I decided to risk it and got the G7 7588 and a Samsung 970 EVO 2TB M.2 ssd and it works just fine, Windows is reporting capacity of 1,999,873,593,344 bytes (1.81 TB). So +1 to the Dell engineers, -1 to their manual writers.
The specs in documentation are often based on what the system is actually available to be ordered with or the largest capacity SSD they actually tested. If the manual had said, "We don't know of any practical limit on supported SSD capacity" and then somebody tried a larger SSD later and found it didn't work, people would be upset about that too. And if the manual said, "We tested up to X capacity. As far as we know, higher capacities should work, but we can't say for sure, so if you want to try it, you're on your own and good luck," that would be a bit awkward.
In any case, there is currently no hardware-level practical limit on supported storage capacities on either SATA or NVMe storage. The last time capacity had hardware/firmware-level limitations was in the Windows XP days where you needed SP1 and updated motherboard firmware to go beyond I think 137GB, because that required support for 48-bit LBA addressing. Then there are some limitations around using disks larger than 2TB as boot disks if you're using Legacy BIOS booting, but most systems these days are using UEFI, which doesn't have that limitation. Other than that, the only limitations are around what the drive manufacturers can produce and what consumers can pay for.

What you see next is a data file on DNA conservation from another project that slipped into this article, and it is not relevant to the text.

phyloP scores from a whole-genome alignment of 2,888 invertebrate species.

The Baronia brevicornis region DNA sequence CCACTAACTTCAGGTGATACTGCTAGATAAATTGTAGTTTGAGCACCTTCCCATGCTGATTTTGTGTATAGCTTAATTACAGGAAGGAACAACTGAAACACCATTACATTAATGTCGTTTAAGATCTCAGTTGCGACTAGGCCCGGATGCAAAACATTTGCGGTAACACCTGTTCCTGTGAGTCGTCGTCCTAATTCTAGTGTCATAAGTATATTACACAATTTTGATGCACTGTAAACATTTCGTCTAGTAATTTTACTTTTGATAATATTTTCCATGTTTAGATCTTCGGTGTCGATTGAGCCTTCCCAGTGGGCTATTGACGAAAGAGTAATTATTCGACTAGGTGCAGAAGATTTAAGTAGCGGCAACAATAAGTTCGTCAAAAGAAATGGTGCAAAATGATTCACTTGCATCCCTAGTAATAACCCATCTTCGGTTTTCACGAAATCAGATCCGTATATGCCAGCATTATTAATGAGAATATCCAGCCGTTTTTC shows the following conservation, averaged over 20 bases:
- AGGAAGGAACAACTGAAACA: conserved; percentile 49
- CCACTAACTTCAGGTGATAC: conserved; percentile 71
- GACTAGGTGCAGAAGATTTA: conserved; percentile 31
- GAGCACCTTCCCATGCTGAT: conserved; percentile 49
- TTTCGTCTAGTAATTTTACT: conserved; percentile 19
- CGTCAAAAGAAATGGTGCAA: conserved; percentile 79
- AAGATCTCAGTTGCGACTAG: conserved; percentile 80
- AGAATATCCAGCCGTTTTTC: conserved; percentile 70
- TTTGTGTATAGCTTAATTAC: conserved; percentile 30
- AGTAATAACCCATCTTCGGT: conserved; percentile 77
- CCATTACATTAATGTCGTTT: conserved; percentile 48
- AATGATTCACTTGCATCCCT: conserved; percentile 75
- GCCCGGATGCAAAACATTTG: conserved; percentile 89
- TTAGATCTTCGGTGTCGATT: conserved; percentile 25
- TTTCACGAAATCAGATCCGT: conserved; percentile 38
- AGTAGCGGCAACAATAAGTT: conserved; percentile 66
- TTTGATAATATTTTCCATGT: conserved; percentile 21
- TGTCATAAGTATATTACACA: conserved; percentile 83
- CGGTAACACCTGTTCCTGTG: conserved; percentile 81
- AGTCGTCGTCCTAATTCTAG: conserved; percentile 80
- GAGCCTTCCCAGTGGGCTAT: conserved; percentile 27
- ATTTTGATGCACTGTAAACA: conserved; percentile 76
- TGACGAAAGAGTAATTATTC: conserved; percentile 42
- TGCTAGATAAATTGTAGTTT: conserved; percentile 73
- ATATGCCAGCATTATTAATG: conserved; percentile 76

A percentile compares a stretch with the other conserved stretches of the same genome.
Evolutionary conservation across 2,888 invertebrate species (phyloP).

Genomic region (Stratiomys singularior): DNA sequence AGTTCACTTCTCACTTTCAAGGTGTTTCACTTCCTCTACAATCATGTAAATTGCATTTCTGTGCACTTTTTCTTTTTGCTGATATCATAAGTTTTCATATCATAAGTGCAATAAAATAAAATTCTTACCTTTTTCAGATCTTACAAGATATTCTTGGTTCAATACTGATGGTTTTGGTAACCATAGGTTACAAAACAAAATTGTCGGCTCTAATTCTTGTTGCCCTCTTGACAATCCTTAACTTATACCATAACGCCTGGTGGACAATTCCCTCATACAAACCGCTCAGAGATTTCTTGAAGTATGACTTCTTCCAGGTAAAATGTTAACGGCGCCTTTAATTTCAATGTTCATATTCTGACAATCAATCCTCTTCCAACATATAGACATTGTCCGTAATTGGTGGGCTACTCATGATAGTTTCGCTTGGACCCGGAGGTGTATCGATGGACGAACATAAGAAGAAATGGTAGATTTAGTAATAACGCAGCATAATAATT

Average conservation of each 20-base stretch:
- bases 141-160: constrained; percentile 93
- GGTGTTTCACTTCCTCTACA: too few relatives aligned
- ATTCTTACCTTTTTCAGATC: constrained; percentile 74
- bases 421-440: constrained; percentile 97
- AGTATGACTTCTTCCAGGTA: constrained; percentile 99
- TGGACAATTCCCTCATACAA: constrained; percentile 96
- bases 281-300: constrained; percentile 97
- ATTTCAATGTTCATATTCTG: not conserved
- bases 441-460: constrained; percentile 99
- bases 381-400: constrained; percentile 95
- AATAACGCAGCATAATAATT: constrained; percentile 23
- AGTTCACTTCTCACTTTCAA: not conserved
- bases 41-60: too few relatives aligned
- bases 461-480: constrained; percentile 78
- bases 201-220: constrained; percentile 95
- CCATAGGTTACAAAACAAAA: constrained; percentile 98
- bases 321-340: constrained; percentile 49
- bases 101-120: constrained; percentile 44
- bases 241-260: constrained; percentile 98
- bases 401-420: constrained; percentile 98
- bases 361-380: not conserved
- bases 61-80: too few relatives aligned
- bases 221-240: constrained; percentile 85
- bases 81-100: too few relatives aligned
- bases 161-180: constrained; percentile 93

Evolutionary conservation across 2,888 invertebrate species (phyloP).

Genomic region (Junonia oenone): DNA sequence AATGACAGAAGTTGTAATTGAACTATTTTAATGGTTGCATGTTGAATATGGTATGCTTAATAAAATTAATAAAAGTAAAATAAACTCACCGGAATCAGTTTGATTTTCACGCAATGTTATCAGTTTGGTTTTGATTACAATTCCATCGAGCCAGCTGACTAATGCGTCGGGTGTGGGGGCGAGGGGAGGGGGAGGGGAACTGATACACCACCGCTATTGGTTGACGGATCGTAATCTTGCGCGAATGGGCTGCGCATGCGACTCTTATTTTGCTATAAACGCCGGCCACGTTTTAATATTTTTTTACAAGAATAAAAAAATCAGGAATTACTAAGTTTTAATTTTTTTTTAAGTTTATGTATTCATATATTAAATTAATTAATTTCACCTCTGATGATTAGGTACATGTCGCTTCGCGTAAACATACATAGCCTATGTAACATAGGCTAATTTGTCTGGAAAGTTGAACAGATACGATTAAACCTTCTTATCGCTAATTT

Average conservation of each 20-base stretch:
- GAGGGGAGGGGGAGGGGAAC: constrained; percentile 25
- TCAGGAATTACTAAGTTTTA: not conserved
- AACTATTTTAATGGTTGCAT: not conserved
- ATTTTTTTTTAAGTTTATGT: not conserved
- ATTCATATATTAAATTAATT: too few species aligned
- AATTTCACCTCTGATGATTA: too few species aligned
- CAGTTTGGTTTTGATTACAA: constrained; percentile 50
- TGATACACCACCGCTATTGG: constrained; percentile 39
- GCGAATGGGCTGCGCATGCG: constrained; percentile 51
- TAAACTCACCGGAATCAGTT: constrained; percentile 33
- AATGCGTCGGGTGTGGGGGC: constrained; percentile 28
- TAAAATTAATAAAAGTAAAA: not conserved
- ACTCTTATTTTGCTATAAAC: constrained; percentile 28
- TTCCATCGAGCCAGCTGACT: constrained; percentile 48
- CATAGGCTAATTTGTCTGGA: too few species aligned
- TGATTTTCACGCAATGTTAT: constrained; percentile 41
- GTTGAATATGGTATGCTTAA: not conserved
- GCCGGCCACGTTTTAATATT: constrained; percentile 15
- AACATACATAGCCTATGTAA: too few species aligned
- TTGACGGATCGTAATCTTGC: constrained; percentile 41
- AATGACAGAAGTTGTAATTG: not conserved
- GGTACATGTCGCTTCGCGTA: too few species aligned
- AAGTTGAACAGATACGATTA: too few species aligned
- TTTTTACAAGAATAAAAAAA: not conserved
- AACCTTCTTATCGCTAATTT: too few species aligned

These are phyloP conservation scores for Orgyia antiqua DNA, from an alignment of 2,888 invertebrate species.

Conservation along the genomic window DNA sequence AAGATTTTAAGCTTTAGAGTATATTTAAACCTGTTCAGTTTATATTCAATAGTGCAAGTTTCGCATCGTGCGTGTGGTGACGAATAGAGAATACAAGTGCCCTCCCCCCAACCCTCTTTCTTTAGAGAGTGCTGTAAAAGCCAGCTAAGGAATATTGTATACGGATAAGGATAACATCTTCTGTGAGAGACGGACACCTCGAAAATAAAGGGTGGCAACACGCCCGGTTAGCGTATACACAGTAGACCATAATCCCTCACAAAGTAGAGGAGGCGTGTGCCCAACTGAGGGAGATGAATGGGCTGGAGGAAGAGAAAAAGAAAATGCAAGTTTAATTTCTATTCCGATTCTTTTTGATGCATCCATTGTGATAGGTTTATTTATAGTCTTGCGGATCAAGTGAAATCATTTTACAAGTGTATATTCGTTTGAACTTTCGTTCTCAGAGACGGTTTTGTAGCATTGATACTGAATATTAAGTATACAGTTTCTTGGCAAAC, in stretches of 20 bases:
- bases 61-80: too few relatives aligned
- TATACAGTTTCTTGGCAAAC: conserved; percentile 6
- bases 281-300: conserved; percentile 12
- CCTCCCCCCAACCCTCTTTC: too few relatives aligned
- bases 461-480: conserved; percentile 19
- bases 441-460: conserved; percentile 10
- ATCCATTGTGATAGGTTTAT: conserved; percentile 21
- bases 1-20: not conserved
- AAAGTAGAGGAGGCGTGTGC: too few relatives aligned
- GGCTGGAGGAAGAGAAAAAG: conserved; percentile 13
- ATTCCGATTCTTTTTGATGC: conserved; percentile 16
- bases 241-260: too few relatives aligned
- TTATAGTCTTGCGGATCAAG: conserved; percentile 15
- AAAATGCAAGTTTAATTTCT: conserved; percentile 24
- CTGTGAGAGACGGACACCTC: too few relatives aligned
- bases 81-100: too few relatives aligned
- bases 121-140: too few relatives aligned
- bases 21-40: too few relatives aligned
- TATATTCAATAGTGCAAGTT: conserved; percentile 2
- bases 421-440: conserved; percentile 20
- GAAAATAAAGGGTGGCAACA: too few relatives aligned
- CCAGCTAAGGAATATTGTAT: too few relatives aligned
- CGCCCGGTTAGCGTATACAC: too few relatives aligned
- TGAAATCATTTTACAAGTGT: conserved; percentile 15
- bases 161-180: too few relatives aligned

That said, there are some threads here reporting issues specifically with the 970 Evo on some systems, even when the 960 Evo worked fine. I haven't seen any fixes for those reports or even an underlying cause identified, but I would have called that out if I'd seen your first post before you pulled the trigger. I think it's been mainly XPS systems though, and in those cases the disk isn't even usable, so obviously that doesn't apply to you. I hadn't seen anything either way about the 970 Evo on the G5 and G7 laptops until this.